Turkish Constitutional Court rules that the two and a half year block of Wikipedia is unconstitutional

Bu yazının Türkçe’sini buradan okuyabilirsiniz.

Turkey’s top court has ruled that the more than 30 month block of Wikipedia in Turkey is unconstitutional.

Today, the Turkish Constitutional Court has held that the more than two and a half year access ban of Wikipedia in Turkey was unconstitutional. We hope that access will be restored in Turkey soon in the light of this new ruling from Turkey’s highest court and will update this statement if we receive notification that the block has been lifted. We join the people of Turkey, and the millions of readers and volunteers who rely on Wikipedia around the world, to welcome this important recognition for universal access to knowledge.

“Today’s decision from the Turkish Constitutional Court is an important step for the right to knowledge. The country’s highest court has taken a stand in favor of freedom of expression and access to information for the people of Turkey, setting a precedent for countries around the world. We hope access will be restored at the soonest in light of this decision,” said Katherine Maher, CEO of the Wikimedia Foundation. “At Wikimedia, we remain committed to ensuring everyone, everywhere has the right to freely access information.”

The legality of the access ban is currently being considered by the European Court of Human Rights. That case was brought in May 2019, and has been granted priority status by the Court, effectively expediting it. The Turkish Government is due to provide its written observations in the case in January.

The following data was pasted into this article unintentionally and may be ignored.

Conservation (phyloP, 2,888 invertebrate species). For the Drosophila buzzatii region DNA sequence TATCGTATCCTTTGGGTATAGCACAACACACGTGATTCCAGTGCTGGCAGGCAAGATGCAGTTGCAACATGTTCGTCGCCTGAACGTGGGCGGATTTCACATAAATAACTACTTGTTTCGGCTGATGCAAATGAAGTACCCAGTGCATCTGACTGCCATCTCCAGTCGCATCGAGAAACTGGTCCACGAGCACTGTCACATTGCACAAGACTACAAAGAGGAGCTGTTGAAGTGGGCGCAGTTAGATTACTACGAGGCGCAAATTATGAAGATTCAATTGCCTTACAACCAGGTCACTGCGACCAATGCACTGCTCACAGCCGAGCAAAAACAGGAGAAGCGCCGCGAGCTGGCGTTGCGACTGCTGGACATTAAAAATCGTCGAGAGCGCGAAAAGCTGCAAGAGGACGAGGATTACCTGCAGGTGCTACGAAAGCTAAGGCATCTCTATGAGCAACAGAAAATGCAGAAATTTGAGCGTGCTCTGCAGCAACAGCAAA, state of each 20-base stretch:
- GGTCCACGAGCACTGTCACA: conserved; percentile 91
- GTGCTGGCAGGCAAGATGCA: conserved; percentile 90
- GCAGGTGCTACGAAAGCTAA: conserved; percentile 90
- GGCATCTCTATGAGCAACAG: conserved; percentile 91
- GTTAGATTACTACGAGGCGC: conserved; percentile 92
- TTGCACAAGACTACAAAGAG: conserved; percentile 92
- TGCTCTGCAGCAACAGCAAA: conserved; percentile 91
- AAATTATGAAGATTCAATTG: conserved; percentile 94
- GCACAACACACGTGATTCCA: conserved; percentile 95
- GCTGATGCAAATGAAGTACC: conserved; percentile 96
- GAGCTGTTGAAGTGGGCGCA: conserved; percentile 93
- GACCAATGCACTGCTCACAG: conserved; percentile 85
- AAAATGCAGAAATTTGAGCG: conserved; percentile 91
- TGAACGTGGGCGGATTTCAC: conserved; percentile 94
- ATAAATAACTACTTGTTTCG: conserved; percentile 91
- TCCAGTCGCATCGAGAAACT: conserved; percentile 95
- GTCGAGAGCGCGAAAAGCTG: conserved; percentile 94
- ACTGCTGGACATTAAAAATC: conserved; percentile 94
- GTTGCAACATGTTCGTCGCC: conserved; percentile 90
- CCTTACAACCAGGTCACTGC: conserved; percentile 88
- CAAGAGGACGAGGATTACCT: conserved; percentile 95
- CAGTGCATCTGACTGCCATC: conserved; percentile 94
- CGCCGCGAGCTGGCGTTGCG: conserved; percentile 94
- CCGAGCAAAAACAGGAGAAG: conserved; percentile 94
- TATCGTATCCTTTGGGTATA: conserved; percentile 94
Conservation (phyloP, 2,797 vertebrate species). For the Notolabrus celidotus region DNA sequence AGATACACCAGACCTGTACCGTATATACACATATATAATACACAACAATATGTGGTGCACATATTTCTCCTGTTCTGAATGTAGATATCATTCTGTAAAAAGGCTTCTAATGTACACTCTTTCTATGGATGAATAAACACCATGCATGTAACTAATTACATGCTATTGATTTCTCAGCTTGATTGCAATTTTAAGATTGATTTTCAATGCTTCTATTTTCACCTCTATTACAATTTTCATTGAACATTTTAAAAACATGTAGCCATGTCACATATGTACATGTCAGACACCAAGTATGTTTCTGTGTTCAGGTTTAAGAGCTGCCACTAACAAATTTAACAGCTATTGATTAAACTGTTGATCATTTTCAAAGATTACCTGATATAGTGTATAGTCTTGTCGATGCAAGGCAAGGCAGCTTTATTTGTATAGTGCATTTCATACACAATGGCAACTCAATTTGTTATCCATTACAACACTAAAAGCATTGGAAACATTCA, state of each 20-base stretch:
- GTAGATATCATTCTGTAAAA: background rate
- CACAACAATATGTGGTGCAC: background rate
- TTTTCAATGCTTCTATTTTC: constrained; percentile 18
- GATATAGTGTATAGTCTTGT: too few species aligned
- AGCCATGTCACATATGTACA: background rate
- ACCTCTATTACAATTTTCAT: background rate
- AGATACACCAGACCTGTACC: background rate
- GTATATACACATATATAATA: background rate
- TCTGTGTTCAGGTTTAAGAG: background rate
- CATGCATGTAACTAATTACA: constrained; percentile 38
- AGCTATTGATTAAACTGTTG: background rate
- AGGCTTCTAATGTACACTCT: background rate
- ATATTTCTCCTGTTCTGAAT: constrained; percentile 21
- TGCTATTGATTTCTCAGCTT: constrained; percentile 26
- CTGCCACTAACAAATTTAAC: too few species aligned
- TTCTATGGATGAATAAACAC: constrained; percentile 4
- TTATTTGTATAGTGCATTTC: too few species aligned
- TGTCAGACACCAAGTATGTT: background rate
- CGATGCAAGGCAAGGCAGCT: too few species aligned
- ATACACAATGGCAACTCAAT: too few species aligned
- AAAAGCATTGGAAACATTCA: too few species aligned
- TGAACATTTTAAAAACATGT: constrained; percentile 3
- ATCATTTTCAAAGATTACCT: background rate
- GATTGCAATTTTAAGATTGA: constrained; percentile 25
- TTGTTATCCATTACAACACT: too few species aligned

A community of volunteers creates and maintains Wikipedia, guided by the belief that all knowledge should be freely accessible to everyone, everywhere. Thanks to their efforts, over its nearly 19-year history Wikipedia has become one of the world’s most popular and beloved websites. It is available in hundreds of languages, including the Turkish Wikipedia (Vikipedi) — written by Turkish speakers for Turkish speakers.

With this new ruling, we hope that  the more than 80 million people of Turkey will once again have unrestricted access to all languages of Wikipedia. People of all ages and backgrounds — students, academics, professionals — should be able to  easily access information on a wide range of topics, from abiogenesis to the Ottoman Empire to the Super League. And the people of Turkey should be a part of the biggest global conversation about the culture and history of Turkey, and all the world’s knowledge.

Looking ahead, we hope that Wikipedia will continue to be a valuable resource for the people of Turkey, and that Turkish Wikipedia, currently with more than 335,000 articles, will continue to grow and improve. We hope that more people in Turkey will edit Wikipedia and contribute to the collective effort to share knowledge with the world.

While today’s ruling from the Constitutional Court is a welcome development for free knowledge and the people of Turkey, there are other threats to our ability to continue to freely, openly, and collaboratively build the largest collection of knowledge in human history. Despite this, today is a good day for those of us that believe in the power of knowledge and dialogue. We are encouraged by this outcome and will continue to work towards a world in which knowledge is freely accessible to all.

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